Fort Collins band Autumn Burn creates uplifting rock

Miranda Moses

Fort Collins band Autumn Burn made up of members Mikus Shoemaker, Eric Romero, Matthew Durnil and Joshua Rivera contribute to the Fort Collins music scene by uplifting other bands. Their next show is February 23rd at Hodi’s Half Note. (Jon Price | Collegian)

The Communications Manager at the Fort Collins Music District, a delivery driver for Carrier, a Quality Assurance specialist at NASA, and a New Belgium “Beer Maestro” are the diverse faces that make up Fort Collins-based hardcore band, Autumn Burn.

While their day-to-day jobs may be profoundly different, this tight-knit group of musician’s have at least one thing in common: making music with a unique sound and an uplifting message in a band they love.

Ad

Over the course of over a decade, Autumn Burn‘s music style evolved from a punk band to a hard rock band, bridging on the essence of metal to a sound entirely its own that is influenced by many genres such a soul, blues, punk and hard rock. 

“Part of what makes this band special is the flexibility in the sonic range,” said Mikus Shoemaker, the bass guitarist, backup vocalist and scream vocalist for the band and a daytime delivery driver. “While it does often dive into metal, the sound also has room for lighter and more melodic moments.”

Eric Romero, the lead vocalist and guitar player for Autumn Burn, said fans often point out the edgy band’s sensitive, lighter side. The band’s songs illustrate themes of internal strife and resolution, and according to the songwriter, spreading a positive message will always be something that the band is about.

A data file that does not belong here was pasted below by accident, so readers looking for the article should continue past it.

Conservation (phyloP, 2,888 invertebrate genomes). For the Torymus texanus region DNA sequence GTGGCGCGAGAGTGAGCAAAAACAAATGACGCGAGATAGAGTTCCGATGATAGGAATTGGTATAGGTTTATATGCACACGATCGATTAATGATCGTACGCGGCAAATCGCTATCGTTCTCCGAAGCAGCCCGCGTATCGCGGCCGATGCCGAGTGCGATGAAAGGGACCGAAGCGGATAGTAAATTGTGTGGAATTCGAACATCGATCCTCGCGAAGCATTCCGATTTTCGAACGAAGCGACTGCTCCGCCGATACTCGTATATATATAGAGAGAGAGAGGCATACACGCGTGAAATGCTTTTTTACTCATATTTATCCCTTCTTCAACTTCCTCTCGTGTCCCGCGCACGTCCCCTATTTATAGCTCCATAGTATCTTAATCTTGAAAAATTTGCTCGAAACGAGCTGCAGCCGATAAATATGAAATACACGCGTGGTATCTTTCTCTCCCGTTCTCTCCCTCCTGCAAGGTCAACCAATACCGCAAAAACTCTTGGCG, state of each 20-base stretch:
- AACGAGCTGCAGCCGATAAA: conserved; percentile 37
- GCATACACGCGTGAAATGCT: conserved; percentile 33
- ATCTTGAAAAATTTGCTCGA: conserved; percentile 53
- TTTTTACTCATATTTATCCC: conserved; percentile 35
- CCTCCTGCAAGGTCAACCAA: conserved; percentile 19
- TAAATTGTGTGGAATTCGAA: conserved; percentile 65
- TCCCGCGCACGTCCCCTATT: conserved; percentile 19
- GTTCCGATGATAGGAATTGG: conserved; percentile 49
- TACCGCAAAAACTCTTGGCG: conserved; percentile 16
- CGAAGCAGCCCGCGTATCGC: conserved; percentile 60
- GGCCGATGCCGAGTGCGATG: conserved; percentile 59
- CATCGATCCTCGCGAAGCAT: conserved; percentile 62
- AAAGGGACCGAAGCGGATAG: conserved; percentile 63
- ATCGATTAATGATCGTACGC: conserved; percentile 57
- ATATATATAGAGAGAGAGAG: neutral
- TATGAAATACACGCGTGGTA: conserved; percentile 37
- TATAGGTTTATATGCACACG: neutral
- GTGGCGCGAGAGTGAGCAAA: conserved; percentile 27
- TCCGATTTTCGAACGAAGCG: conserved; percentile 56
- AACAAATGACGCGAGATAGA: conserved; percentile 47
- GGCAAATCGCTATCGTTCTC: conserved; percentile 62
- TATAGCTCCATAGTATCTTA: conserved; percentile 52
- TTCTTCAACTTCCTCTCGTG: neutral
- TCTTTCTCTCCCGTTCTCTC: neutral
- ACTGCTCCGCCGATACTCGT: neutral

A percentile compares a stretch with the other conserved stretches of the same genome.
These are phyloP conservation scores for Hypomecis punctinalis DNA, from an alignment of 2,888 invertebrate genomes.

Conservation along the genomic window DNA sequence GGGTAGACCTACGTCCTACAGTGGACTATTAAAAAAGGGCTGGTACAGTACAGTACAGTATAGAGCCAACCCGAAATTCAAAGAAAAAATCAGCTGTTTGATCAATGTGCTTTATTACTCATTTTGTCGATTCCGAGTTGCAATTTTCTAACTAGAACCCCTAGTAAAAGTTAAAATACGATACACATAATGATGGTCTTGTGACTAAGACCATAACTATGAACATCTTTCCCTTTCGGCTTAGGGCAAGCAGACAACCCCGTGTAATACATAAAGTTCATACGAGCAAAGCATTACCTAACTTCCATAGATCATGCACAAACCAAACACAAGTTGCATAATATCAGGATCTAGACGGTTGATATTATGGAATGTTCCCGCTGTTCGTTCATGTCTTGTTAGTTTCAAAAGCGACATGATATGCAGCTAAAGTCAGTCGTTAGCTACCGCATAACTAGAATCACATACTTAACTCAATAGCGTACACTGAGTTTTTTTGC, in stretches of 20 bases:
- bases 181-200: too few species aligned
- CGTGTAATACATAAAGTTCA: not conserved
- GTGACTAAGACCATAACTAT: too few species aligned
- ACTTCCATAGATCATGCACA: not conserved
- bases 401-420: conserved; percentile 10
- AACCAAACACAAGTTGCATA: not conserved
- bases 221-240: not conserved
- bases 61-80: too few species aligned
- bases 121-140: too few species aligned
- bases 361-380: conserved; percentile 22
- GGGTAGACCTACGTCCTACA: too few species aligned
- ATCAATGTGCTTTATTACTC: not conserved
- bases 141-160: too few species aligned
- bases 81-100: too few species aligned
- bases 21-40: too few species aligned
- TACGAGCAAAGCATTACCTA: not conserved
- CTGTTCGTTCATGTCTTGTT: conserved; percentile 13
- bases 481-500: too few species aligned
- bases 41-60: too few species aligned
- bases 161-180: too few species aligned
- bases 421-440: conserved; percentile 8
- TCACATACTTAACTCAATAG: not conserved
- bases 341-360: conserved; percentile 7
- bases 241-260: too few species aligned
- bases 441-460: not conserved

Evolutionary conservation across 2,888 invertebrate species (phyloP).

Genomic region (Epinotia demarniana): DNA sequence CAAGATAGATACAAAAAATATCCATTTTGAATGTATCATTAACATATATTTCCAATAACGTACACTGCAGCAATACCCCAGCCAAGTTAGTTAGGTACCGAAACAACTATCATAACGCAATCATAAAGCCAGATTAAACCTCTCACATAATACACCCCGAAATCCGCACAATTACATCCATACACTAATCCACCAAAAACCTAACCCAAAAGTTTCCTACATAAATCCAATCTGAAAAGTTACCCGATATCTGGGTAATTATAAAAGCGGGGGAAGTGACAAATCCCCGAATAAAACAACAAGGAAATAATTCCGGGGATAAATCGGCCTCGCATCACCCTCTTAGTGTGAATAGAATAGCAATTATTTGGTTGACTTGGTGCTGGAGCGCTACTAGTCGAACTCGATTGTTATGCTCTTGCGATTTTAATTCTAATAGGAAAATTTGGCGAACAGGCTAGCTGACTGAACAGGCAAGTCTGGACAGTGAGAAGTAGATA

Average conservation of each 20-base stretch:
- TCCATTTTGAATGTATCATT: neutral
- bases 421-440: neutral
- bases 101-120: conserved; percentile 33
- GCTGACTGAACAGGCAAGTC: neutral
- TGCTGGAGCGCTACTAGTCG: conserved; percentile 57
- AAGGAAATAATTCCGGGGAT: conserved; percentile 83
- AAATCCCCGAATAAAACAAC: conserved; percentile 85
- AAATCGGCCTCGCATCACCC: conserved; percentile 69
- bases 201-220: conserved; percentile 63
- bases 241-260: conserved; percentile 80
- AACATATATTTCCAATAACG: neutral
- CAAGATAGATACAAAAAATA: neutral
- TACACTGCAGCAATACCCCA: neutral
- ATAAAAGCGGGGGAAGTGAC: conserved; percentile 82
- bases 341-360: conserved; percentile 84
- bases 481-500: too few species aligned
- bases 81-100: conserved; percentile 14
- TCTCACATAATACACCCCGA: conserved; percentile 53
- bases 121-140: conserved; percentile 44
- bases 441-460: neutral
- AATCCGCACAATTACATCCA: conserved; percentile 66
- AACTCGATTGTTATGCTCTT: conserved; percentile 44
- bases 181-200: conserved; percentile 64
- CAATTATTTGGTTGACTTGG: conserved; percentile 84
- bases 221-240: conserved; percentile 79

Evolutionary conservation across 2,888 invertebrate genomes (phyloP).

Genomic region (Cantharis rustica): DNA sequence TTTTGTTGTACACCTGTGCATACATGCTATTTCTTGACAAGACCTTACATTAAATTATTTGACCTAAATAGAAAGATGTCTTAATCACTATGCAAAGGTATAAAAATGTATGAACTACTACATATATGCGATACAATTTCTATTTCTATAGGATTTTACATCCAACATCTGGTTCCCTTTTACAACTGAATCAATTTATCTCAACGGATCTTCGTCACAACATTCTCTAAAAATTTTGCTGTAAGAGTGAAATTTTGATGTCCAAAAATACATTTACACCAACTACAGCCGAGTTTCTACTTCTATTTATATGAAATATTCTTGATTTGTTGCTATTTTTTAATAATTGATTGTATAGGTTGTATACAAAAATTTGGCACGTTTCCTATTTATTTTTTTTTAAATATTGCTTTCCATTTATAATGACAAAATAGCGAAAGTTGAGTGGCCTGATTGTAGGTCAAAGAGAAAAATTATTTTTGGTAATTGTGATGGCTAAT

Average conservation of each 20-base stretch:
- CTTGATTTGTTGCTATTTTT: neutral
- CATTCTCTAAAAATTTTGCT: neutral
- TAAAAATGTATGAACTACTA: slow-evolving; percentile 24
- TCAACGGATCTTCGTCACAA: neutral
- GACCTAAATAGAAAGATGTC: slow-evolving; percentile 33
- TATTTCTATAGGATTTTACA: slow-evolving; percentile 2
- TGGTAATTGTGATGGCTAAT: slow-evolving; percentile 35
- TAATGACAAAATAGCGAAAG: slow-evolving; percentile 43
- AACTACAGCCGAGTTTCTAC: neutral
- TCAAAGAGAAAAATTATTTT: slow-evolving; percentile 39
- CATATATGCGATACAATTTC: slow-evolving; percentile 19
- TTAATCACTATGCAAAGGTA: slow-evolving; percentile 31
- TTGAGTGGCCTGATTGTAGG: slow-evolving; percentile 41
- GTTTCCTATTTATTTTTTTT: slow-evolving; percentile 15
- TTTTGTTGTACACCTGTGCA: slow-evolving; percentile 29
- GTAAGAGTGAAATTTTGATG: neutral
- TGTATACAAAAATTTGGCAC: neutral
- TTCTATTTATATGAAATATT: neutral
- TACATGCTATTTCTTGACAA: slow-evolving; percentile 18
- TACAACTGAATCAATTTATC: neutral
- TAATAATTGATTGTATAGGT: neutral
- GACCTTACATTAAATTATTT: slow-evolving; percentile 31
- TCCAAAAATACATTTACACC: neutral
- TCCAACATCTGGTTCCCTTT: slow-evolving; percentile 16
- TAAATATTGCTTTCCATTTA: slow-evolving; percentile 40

“When writing lyrics, I think it is really important to have some sort of different message that is bigger and say, ‘Hey, even though this sucked in your life or this was difficult, you grew,'” Romero said. “My dad always said it best, he said, ‘It is not the fall the defines you, it is how you pick yourself up and dust yourself off.’ So, I have always tied that into the music.”

Shoemaker said he himself experiences the effects of the music while making it. 

“I do think the band’s music helps people process hardships, because I have had it help me in my life, especially last year being quite personally turbulent,” Shoemaker said. 

Autumn Burn tours the country from Chicago to New Mexico, participated in Vans Warped Tour, won the Art Institute of Colorado Battle of the Bands and frequently shows up in the Denver rock scene at venues such as Summit Music Hall. But, according to Romero, although the band loves touring outside of his hometown, the band’s favorite moments are those where they are able to play in Fort Collins. 

 When writing lyrics, I think it is really important to have some sort of different message that is bigger and say, ‘Hey, even though this sucked in your life or this was difficult, you grew.’ My dad always said it best, he said, ‘It is not the fall the defines you, it is how you pick yourself up and dust yourself off.’ So, I have always tied that into the music.” -Eric Romero, lead singer of Autumn Burn